Not until the middle years of the twentieth century did such a writer appear on the American scene, a woman who came from the margins rather than the center of the nation's churchly "soul." Flannery O'Connor was an outsider in almost every sense. She grew up in Milledgeville, a small city in middle Georgia. She was a devout Roman Catholic in an overwhelmingly Protestant region. And she created a fiction marked by such physical violence and religious vehemence that many readers find it uncongenial. Yet therein lies her revolutionary importance: her fiction goes against the grain of American moral and religious life.
O'Connor died in 1964 of disseminated lupus erythematosus at age 39, cut down in her prime. Almost half a century has lapsed since her death, and yet no satisfactory biography has emerged. Her close friend and literary executrix, Sally Fitzgerald, labored for four decades without producing her long-awaited life of O'Connor. Jean Cash came forth in 2003 with a dates-and-facts biography that fails to probe the depths of O'Connor life and work.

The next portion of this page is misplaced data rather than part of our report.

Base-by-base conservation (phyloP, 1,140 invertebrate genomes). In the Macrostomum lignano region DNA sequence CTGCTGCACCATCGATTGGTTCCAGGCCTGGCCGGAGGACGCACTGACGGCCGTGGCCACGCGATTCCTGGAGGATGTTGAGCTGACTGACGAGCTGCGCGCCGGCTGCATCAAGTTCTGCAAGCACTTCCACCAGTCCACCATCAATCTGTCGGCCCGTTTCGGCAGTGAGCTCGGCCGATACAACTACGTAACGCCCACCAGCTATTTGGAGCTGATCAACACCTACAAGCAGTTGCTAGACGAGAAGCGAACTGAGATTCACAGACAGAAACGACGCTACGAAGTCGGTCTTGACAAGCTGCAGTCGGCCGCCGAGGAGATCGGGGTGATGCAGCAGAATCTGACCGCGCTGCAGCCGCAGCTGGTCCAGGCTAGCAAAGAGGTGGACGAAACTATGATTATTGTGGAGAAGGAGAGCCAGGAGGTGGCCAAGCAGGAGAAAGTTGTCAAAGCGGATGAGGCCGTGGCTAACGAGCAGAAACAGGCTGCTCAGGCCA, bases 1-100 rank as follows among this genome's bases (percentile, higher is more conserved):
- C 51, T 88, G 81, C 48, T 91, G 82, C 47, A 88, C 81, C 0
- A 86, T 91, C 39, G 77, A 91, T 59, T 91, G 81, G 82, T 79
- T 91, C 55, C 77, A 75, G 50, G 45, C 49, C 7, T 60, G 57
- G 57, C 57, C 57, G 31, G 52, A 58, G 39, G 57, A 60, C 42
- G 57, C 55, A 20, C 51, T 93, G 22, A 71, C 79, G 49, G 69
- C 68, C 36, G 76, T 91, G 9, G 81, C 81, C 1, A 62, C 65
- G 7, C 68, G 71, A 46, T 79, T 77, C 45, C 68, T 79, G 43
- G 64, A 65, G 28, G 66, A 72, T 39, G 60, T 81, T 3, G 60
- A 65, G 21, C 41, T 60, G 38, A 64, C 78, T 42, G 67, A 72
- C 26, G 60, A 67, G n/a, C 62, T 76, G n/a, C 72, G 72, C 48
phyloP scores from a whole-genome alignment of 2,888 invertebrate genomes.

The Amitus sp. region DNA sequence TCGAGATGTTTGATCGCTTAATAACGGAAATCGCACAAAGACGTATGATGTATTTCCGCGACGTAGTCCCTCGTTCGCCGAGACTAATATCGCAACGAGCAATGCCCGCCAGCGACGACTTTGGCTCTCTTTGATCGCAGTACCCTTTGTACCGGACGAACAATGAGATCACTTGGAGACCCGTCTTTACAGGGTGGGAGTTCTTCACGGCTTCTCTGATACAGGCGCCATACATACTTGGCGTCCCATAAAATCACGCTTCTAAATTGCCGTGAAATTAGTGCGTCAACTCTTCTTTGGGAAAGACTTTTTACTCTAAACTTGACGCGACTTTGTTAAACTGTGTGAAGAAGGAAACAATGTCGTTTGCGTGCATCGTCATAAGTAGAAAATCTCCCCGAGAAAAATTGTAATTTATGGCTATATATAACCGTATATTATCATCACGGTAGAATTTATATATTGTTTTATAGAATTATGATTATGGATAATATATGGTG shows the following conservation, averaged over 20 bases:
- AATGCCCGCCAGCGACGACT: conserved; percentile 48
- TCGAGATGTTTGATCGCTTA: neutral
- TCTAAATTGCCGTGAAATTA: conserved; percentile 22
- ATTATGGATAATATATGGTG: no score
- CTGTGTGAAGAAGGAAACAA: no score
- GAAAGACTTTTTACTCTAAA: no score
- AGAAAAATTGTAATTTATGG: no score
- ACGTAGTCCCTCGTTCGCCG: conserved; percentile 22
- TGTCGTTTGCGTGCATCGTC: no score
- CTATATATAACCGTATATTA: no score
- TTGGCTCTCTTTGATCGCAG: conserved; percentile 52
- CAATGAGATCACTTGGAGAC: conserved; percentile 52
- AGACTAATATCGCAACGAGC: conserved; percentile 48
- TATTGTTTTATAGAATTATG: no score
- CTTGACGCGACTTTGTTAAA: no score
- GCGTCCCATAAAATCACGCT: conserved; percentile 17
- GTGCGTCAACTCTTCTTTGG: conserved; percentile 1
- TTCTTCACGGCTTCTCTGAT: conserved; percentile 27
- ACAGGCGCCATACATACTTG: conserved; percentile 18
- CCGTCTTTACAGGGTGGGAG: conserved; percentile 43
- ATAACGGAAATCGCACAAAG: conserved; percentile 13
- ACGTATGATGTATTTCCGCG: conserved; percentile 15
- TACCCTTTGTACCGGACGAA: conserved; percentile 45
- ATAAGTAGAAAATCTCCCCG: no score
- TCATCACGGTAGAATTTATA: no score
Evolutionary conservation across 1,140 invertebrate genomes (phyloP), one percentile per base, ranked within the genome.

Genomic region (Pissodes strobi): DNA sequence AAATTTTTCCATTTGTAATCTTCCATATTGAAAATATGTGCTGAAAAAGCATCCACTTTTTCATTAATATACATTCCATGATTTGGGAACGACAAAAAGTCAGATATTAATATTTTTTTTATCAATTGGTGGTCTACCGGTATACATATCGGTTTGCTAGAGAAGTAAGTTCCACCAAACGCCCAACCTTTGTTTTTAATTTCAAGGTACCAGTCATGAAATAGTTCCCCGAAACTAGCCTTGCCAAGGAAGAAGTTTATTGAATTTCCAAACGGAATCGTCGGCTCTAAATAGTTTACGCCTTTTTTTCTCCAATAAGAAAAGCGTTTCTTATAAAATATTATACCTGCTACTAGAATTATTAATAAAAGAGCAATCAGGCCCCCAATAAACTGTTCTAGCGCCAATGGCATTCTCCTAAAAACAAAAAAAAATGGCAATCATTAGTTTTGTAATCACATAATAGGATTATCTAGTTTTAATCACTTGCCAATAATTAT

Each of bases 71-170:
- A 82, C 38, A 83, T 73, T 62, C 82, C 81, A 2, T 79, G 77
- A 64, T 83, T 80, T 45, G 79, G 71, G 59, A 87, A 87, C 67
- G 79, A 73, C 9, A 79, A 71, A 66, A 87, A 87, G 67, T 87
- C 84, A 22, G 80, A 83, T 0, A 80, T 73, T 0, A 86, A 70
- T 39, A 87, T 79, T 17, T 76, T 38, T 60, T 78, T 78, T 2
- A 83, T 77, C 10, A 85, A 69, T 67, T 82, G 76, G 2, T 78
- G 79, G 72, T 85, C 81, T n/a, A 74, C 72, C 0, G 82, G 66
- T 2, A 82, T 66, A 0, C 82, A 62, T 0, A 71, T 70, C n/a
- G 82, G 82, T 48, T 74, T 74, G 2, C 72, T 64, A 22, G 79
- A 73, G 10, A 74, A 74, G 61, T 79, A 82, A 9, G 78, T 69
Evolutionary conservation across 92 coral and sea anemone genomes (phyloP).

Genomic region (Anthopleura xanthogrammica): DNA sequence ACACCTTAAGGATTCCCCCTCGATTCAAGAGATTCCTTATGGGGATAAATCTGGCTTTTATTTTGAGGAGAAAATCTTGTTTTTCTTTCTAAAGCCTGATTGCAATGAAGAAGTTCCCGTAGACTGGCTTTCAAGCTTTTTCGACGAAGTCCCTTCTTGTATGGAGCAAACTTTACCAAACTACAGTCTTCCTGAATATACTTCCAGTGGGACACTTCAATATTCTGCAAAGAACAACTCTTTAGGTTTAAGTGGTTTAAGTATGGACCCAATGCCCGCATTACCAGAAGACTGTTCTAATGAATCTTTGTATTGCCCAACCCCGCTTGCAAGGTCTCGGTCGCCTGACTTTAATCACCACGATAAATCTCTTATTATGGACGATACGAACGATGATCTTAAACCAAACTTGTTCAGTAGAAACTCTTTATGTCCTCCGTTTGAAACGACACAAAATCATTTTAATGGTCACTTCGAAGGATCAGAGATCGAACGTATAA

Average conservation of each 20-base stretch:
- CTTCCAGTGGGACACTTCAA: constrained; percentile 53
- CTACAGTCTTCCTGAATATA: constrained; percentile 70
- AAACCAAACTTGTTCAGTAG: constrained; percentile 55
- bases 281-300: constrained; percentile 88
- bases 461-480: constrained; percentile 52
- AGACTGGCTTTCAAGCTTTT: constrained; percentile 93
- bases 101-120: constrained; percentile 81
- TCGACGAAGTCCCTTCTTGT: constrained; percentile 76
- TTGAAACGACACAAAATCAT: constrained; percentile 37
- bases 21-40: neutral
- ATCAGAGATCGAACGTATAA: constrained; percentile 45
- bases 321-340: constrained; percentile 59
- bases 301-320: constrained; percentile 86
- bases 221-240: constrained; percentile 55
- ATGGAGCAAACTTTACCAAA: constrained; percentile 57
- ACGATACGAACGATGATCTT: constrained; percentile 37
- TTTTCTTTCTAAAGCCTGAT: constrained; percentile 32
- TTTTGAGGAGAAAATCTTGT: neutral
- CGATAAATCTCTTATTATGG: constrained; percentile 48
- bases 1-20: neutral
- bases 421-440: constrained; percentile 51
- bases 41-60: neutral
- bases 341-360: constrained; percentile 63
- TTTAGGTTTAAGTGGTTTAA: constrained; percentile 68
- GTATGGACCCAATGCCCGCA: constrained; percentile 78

Paul Elie included O'Connor in The Life You Save May Be Your Own,his 2003 group portrait that included Walker Percy, Thomas Merton, and Dorothy Day. Elie does well with the three converts, but he doesn't know quite what to make of the native Catholic whose convictions were even more radical than theirs. Then in 2008 Brad Gooch, an accomplished writer and veteran biographer, turned out an interesting life of O'Connor. Yet Gooch's opacity to her Catholicism makes his Flannery: A Life of Flannery O'Connor a dissatisfying book, since her faith lay at the core of her identity. Not until William Sessions' official biography is published can we hope for a full account of the relation between O'Connor the woman and her work.